Relation between job strain, alcohol, and ambulatory blood pressure.
"Job strain" (defined as high psychological demands and low decision latitude on the job) has been previously reported to be associated with increased risk of hypertension and increased left ventricular mass index (LVMI) in a case-control study of healthy employed men, aged 30-60 years, without evidence of coronary heart disease. We hypothesized that job strain would be associated with increased ambulatory blood pressure (AmBP). A total of 264 men at eight work sites wore an AmBP monitor for 24 hours on a working day. In an analysis of covariance model, job strain was associated with an increase in systolic AmBP of 6.8 mm Hg (p = 0.002) and diastolic AmBP of 2.8 mm Hg at work (p = 0.03) after adjusting for age, race, body mass index, Type A behavior, alcohol behavior, smoking, work site, 24-hour urine sodium, education, and physical demand level of the job. Alcohol use also had a significant effect on AmBP. However, among subjects not in high-strain jobs, alcohol had no apparent effect on AmBP at work. Instead, alcohol use and job strain interacted such that workers in high-strain jobs who drank regularly had significantly higher systolic AmBP at work (p = 0.007). Among the other risk factors, only age, body mass index, and smoking had significant effects on AmBP. Job strain also had significant effects on AmBP at home and during sleep as well as on LVMI.(ABSTRACT TRUNCATED AT 250 WORDS)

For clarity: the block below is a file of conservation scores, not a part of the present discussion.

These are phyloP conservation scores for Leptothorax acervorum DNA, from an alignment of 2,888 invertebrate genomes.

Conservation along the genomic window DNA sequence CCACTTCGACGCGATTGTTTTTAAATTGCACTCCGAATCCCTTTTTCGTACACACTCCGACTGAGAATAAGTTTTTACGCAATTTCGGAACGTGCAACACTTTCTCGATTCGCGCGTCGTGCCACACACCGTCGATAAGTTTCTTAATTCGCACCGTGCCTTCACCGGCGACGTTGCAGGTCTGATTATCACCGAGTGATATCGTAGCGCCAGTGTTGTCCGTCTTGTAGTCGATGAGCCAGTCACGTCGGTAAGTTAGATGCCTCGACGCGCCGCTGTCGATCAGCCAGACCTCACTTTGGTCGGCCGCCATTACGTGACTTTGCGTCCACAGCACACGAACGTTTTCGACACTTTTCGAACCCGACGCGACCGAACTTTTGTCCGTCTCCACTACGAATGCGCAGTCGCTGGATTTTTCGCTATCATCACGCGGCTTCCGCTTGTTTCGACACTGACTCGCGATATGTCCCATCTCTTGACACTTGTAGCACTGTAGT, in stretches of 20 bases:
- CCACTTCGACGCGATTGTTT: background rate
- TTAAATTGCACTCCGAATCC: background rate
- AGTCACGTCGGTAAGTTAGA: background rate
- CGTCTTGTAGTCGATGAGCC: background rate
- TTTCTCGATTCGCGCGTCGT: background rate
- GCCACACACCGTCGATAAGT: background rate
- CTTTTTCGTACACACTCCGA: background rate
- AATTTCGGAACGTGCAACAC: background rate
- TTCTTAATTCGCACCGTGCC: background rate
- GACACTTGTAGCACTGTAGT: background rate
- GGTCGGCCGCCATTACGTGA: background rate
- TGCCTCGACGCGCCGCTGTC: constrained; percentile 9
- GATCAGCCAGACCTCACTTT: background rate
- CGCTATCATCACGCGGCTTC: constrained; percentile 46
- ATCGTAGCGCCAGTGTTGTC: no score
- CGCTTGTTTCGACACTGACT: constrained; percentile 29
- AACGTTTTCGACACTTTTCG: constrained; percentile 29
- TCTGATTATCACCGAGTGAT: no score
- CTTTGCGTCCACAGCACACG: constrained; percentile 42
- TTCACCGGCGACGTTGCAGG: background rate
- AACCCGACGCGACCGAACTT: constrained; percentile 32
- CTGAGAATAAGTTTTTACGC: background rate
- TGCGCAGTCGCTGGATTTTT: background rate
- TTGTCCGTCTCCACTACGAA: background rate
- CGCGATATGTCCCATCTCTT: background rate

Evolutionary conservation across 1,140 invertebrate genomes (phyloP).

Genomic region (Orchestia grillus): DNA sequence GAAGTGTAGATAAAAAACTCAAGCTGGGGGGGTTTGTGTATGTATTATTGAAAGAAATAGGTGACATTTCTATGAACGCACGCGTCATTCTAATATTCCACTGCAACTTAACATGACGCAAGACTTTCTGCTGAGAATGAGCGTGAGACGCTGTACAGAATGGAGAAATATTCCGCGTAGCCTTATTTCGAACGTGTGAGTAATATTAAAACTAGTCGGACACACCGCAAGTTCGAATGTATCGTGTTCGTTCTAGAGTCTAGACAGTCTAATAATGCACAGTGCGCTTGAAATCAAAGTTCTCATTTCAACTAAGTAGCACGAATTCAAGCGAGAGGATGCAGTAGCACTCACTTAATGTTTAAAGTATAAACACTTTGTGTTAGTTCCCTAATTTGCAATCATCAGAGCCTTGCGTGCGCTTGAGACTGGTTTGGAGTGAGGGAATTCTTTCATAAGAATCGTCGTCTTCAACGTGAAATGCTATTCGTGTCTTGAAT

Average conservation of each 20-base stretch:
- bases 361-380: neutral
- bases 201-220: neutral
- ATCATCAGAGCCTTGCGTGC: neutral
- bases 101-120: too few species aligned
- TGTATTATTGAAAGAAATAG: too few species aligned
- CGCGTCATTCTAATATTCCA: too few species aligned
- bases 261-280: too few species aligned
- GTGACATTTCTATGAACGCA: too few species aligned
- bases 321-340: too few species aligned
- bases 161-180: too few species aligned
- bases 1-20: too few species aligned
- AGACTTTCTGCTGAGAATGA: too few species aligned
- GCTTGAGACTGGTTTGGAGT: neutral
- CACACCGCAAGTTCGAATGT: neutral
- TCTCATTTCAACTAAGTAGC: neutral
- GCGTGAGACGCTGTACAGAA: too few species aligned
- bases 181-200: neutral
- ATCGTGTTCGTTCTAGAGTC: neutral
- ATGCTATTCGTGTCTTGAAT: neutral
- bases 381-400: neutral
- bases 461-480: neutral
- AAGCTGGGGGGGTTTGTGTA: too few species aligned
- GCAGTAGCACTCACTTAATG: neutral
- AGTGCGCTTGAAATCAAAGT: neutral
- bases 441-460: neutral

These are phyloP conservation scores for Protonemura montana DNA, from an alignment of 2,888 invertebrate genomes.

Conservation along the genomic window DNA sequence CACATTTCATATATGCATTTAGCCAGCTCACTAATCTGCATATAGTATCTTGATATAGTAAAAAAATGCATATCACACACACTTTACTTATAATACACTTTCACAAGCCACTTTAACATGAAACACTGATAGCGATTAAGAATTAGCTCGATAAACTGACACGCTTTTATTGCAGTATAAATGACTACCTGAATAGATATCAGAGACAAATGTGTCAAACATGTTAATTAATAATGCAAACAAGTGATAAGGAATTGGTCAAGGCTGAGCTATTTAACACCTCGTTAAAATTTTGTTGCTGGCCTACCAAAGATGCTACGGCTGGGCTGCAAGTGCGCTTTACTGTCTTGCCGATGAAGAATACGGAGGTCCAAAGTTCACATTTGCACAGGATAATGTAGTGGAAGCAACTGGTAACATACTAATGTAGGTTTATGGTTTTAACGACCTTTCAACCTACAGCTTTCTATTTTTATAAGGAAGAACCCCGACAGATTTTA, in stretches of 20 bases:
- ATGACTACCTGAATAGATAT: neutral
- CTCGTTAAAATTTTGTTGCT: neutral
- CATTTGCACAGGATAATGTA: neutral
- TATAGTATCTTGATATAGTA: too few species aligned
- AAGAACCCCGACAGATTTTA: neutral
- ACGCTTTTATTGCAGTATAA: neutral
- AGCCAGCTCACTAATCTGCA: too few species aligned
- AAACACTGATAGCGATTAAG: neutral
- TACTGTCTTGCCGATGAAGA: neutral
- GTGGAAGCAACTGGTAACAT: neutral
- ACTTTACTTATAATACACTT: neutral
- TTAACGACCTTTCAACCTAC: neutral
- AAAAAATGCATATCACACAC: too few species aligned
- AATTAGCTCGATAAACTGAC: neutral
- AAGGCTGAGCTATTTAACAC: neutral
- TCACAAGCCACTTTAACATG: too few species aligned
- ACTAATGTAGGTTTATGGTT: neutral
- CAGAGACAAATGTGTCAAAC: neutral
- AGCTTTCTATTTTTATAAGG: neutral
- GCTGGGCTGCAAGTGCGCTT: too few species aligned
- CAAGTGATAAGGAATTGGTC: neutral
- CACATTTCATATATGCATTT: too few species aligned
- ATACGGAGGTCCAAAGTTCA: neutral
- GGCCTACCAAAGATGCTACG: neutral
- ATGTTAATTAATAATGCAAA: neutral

- Copyright © 1992 by American Heart Association